New Chinese Foreign Minister Qin Gang’s choice of Africa as the destination of his first foreign tour, since taking office late last year, came as no surprise.
Qin’s visit started on January 9. The trip included Ethiopia, the headquarters of the African Union, Gabon, Angola and Benin, Cairo and the headquarters of the League of Arab States. It was a repeated message from Beijing through which it acknowledges through the highest Chinese diplomat the importance that it attaches to this part of the world. 33 years ago, any new Chinese foreign minister made the continent the destination of his first foreign tour.
An exploratory trip
Qin’s visit was the third one by a Chinese foreign minister to Egypt and the headquarters of the League of Arab States in 4 years, which reflects the importance of China-Egyptian and China-Arab relations in Chinese diplomacy in recent years.
According to Ali El-Hefny, Egypt’s former ambassador to Beijing, the visit of the new Chinese foreign minister to Africa is an old Chinese tradition that indicates the importance China attaches to its African relations in the battle for global influence in the face of the United States.
In the view of a number of analysts, the visit of the Chinese minister comes as an exploratory trip as part of Beijing’s efforts to expand its influence abroad, in light of the new cold war with the West and in light of the rush of major countries to win Africa’s resources and to search for a foothold in it.
China is Africa’s largest major trading partner, and a prominent investor in infrastructure and mining projects in the continent. Trade between China and Africa reached $254.3 billion in 2021, an increase of 35.3% year-on-year.
Although the visit aims to emphasize the friendship between those countries and China, however, in light of the criticism directed at Beijing’s diplomacy, which some describe as a “debt trap” by which China lures poor and developing countries to win their valuable assets, it seems that this is an exploratory trip and a great opportunity to maximize Beijing’s political influence.
Chinese interests in Egypt
According to an Egyptian source, the visit of the Chinese official to Ethiopia and Egypt as part of his African tour raises speculation that Beijing may play an important role in one of the most important fateful conflicts in the continent, which is between Cairo and Addis Ababa over the dam that Ethiopia is building on the Nile.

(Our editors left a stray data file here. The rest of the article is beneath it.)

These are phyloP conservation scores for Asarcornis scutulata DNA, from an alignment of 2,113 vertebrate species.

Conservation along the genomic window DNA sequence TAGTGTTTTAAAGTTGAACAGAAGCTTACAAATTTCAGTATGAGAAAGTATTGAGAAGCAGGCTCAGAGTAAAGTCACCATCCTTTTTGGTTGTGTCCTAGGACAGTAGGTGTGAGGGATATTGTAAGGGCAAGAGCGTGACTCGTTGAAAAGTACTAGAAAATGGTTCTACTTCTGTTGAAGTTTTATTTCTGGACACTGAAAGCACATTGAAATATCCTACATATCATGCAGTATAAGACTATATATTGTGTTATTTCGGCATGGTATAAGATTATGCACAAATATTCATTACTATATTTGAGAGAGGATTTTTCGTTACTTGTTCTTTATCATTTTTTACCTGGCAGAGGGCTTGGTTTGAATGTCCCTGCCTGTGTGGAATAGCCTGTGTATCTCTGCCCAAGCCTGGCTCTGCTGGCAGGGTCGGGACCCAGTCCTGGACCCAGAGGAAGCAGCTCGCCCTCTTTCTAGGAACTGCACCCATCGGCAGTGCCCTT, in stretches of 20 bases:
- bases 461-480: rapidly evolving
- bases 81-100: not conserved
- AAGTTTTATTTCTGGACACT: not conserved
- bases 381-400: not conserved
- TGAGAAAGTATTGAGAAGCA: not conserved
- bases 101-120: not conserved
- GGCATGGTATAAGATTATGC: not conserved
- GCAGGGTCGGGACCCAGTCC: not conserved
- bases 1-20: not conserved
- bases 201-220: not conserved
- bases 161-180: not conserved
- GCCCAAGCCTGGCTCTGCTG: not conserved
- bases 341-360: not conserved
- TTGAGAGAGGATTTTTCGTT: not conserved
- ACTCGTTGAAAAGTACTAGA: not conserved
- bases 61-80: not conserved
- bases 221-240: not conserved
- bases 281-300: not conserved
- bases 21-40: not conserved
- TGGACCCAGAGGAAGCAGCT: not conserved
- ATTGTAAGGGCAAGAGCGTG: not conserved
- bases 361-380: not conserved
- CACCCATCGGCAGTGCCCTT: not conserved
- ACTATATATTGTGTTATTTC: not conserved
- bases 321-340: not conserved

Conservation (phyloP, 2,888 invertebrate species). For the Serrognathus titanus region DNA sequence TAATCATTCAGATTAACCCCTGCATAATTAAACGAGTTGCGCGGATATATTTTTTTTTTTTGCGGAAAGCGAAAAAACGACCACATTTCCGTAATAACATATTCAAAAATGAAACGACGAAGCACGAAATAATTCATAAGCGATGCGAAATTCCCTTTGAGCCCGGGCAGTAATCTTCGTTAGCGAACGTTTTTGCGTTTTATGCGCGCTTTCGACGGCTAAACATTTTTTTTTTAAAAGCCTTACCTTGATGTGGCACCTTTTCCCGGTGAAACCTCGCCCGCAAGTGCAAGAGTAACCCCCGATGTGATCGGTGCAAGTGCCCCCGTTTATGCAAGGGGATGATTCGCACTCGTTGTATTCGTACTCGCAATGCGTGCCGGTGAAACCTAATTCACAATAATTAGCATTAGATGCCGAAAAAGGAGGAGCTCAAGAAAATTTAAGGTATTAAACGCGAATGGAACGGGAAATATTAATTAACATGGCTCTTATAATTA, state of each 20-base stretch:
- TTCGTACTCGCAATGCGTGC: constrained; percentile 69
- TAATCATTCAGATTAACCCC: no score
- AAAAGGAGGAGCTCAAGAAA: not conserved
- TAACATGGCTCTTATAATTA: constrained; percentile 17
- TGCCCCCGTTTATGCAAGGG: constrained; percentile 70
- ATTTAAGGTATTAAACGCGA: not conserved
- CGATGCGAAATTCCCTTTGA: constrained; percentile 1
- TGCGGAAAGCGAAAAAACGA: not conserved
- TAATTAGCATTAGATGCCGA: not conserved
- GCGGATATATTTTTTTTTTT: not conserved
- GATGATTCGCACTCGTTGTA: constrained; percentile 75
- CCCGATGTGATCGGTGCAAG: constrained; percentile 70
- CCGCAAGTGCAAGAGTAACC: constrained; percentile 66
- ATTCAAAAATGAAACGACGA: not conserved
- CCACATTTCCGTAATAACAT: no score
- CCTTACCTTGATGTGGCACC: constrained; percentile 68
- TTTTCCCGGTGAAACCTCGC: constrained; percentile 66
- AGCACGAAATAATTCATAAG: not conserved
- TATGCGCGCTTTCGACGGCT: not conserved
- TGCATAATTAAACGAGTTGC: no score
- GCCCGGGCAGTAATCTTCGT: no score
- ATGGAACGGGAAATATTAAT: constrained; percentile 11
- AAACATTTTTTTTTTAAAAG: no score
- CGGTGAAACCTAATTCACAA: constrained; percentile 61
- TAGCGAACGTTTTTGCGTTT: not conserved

The source indicated that despite Beijing’s inclination to Ethiopia’s position, the Chinese leadership does not want the conflict to reach an explosive state, and therefore it may play an important role in bringing the two countries closer to an agreement that takes into account the interests and concerns of both parties.
The source explained that China has large investments in Egypt, whether in the new administrative capital, or in the Suez Canal area, which represents an important part of its large project “Belt and Road Initiative”, which is one of China’s most important initiatives in the battle for global influence.
According to the source, Egypt is suffering from a major economic crisis and Beijing cannot turn a blind eye to it or its repercussions on its projects, or even the valuable opportunities that these crises can provide.
“Beijing would lose if the Egyptian economy collapsed, given the level of trade between the two countries, because China is the largest user of the Suez Canal, an important link for shipping its goods to Europe”, the source added.
“The visit of the Chinese official to the Arab League is a Chinese confirmation of what was agreed upon a month ago after the successful Arab-Chinese summit, and after the first Chinese-Gulf summit, which enhances China’s role in the region”, he said.
Coherent Chinese strategy
According to specialists in African affairs, the continent is extremely important to China as it seeks to assert unrestricted access or monopoly to rare earth minerals and other natural resources in Africa, which are important to China’s economy and military interests, especially confronting the West.